Decolonizing design means challenging the colonial histories that affect our training and practice, and the stories that our designs tell. We can create space for new perspectives and identities by breaking down historical ways of seeing, as VCFA Graphic Design faculty members Silas Munro and Tasheka Arceneaux-Sutton show in their collaborative book Black Design in America, forthcoming from Princeton University Press in 2023. “It is urgent that we give voice to lineages that have been overlooked in contemporary design and design education.”
In 2022, Vermont College of Fine Art graduate Monique Ortman presented Kamama: From Butterflies to Elephants, 8-bit to Baskets at Ezhishin, the first-ever conference on Native North American typography.
For too long, my graphic design career and Cherokee identity were like opposite worlds, and I needed to find a balance between them. Finding inspiration and graphic design resources along with representation within this field is difficult, and reconnecting to culture is a challenging task because of colonization.
The above typeface represents my experience of fusing traditional Cherokee arts and crafts methods with my visual techniques. Some are inspired by museum field research, and they express contemporary issues affecting myself, my daughter, and my Native American students. By exploring the visual language of Cherokee traditional crafts, this work culminated in a typeface named Kamama, which aims to aid language preservation through typography. Because of this work as an educator, I am better equipped to guide my students in expressing their cultures and identities in graphic design.Monique Ortman, VCFA MFA in Graphic Design ’22
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Moving too fast on your commute, looking out of the corner of your eye one second too late, and you might miss HOTTEA’s yarn installations.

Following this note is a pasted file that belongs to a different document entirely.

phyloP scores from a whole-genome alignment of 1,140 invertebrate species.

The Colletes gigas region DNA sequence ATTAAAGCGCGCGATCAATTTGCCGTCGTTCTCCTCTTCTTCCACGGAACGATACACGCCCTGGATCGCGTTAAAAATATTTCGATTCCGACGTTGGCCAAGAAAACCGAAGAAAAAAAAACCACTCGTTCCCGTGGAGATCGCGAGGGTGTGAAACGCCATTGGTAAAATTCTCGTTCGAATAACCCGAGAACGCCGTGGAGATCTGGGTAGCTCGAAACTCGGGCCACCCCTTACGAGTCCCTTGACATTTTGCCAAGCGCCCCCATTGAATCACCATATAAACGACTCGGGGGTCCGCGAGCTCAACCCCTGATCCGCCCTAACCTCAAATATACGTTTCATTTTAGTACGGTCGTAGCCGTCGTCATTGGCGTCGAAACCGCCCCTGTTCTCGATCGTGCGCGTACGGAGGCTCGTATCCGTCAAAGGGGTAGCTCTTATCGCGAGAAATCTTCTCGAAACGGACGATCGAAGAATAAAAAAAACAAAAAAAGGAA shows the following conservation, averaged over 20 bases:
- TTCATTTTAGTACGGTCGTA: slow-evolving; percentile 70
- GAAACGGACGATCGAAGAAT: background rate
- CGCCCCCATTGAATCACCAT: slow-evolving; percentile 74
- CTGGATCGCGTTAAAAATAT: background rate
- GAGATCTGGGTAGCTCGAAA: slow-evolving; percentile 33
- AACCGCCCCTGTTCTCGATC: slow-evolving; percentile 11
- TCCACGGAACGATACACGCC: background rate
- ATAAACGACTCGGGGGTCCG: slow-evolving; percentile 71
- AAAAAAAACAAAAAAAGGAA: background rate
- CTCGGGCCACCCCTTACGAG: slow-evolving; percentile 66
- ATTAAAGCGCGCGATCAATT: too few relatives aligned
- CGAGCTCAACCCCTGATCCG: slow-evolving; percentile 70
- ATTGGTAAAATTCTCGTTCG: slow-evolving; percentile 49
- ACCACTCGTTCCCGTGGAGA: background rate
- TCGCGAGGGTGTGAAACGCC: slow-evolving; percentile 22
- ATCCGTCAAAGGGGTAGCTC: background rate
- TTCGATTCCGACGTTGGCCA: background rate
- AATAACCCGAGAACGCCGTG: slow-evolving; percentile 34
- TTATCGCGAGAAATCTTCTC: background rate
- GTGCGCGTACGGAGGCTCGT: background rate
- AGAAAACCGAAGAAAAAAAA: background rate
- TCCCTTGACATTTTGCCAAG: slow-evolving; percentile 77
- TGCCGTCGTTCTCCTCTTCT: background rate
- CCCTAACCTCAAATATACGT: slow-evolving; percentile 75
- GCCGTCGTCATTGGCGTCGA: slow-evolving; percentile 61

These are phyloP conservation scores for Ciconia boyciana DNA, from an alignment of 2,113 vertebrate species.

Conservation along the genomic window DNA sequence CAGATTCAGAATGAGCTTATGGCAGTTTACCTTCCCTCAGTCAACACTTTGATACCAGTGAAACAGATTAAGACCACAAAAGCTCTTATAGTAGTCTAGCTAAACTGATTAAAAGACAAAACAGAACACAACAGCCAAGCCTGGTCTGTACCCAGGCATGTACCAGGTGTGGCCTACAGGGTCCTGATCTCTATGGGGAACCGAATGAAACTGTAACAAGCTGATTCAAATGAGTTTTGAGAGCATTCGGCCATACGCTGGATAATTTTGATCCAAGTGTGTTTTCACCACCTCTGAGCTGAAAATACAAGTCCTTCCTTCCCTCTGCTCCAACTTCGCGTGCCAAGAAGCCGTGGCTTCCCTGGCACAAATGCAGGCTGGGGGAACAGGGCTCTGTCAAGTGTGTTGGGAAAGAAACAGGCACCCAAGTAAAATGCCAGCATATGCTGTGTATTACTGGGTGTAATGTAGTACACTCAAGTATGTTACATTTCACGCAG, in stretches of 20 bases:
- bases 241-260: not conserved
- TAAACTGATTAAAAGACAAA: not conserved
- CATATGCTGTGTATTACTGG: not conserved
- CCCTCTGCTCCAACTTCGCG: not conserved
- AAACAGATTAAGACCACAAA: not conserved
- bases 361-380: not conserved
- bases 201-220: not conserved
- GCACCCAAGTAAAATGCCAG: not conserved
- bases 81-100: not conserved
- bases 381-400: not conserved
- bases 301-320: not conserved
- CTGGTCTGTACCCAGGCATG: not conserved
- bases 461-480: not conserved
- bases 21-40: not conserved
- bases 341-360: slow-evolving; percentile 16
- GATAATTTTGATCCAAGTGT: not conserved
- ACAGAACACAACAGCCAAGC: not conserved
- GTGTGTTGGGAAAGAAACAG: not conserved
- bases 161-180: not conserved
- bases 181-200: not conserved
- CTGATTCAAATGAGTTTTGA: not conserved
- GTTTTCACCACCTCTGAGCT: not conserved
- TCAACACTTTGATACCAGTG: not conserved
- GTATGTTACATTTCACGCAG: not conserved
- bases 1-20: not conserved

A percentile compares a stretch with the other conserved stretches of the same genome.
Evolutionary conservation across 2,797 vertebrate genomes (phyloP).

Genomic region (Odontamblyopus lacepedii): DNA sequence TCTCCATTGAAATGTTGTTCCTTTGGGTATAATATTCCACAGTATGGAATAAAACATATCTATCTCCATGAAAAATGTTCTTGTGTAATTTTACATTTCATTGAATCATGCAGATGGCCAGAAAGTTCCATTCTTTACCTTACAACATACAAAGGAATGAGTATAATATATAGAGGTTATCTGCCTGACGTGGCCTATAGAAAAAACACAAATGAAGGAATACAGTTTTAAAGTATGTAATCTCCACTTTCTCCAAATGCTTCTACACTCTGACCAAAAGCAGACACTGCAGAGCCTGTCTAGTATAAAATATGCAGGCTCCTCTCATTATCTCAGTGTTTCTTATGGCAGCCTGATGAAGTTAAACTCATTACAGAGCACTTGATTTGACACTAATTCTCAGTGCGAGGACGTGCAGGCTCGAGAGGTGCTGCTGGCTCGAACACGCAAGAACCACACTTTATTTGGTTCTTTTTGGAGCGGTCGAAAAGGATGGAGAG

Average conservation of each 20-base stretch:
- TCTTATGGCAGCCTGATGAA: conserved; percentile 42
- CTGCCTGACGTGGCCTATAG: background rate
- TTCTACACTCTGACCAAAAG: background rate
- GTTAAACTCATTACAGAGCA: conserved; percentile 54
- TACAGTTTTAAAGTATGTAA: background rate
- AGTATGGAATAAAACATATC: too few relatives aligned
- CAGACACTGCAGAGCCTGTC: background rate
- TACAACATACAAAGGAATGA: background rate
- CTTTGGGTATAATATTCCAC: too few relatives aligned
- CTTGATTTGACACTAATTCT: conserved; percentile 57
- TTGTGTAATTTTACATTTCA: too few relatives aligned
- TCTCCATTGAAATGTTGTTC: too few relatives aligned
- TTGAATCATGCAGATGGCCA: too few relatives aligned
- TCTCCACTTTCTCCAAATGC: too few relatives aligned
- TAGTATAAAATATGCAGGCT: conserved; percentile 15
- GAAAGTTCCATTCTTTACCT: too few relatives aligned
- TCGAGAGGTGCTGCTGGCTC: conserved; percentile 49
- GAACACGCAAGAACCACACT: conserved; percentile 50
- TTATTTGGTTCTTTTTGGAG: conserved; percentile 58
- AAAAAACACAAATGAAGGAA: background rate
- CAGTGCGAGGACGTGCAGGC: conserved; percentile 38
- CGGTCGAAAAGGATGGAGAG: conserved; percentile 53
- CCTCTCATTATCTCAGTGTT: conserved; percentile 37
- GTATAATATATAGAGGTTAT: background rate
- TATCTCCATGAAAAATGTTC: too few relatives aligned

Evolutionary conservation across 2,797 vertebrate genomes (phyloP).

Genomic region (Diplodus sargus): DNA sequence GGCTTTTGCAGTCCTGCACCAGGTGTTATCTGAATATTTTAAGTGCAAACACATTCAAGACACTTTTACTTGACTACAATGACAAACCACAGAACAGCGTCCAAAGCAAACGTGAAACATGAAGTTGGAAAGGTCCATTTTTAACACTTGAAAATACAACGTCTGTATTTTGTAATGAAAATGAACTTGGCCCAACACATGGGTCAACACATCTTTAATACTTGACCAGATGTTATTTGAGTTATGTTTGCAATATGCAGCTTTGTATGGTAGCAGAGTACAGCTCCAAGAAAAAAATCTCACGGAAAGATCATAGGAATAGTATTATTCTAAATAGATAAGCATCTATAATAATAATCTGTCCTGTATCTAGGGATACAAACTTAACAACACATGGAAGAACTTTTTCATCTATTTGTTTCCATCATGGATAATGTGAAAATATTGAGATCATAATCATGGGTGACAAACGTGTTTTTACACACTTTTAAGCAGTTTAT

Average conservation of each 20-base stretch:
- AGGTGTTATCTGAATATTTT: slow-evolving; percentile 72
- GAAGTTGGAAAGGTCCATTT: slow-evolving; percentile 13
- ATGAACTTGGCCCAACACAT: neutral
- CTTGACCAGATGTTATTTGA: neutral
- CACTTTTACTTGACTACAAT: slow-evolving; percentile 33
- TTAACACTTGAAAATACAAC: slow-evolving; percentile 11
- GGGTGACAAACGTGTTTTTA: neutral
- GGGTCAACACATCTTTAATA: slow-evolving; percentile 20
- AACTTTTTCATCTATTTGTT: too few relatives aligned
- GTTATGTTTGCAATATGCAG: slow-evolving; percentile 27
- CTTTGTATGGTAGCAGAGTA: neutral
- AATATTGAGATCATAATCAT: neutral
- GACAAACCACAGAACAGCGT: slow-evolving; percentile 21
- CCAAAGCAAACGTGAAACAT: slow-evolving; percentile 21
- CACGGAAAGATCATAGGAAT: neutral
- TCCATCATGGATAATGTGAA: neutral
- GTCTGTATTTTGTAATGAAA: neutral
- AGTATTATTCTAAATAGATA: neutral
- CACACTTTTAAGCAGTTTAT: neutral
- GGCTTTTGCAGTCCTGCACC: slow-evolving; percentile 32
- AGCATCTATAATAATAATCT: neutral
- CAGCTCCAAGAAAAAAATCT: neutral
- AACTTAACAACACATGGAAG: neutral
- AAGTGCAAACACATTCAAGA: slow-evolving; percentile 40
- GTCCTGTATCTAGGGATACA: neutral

Peruvian history is a contentious subject, and the authorities in charge of writing its first drafts should not be taken at their word.
Presented by Northwestern’s Block Museum and McCormick School of Engineering, this new exhibition seeks empathy at the boundaries of life. On view in Evanston, Illinois.
A little detail in an artwork can reveal that sometimes what is right on the surface can change our understanding of the whole.
Oh Shit! retraces the historical arc of feces from ancient Rome to the sewage challenges and potential innovations of the 21st century.
Located in Des Moines, Iowa, this residency for emerging and established artists includes studio and living space, a $1,000 monthly stipend, and more.
The controversial technology determined that the so-called de Brécy Tondo is an original by the Italian Renaissance master.
Specialists inflated the protest artwork as part of conservation testing at the Museum of London.
Fully-funded teaching assistantships are standard for MFA students at the top-ranked, flagship research university in the state of New York.
Some museums are opting for new language to describe the preserved individuals in their collections who were once living humans.
As art history buffs on the app have pointed out, both movements attribute meaning to the meaningless.